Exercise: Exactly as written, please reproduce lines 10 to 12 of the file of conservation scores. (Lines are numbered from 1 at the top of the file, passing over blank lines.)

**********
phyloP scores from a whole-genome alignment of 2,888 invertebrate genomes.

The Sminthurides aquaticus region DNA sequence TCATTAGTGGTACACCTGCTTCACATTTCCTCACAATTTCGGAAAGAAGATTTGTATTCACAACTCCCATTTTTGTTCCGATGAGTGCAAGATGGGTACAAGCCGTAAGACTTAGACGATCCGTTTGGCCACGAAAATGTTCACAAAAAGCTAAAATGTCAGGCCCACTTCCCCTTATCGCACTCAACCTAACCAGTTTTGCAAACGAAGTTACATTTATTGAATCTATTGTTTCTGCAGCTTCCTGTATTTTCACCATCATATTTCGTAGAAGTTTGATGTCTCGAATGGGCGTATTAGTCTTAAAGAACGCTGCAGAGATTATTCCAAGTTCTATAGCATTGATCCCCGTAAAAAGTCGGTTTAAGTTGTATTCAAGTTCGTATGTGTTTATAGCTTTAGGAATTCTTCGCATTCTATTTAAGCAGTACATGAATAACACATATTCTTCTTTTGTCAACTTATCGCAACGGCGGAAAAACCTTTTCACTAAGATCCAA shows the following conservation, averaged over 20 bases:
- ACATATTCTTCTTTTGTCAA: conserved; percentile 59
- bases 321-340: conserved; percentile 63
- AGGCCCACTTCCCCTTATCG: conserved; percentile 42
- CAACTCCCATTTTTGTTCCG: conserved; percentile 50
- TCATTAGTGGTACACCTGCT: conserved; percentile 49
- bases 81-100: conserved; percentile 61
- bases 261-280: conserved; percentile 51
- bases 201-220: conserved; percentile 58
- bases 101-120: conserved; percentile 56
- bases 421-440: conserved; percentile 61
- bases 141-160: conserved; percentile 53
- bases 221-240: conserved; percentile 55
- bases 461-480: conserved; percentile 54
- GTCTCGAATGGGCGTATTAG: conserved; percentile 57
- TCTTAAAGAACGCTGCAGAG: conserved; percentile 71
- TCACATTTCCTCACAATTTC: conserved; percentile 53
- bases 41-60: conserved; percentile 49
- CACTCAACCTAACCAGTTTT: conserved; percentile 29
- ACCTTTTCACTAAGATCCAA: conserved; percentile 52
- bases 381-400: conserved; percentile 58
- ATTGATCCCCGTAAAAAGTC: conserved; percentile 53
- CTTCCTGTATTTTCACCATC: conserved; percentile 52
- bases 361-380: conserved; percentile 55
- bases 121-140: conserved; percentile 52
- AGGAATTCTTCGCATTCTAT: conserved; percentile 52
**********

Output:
- bases 201-220: conserved; percentile 58
- bases 101-120: conserved; percentile 56
- bases 421-440: conserved; percentile 61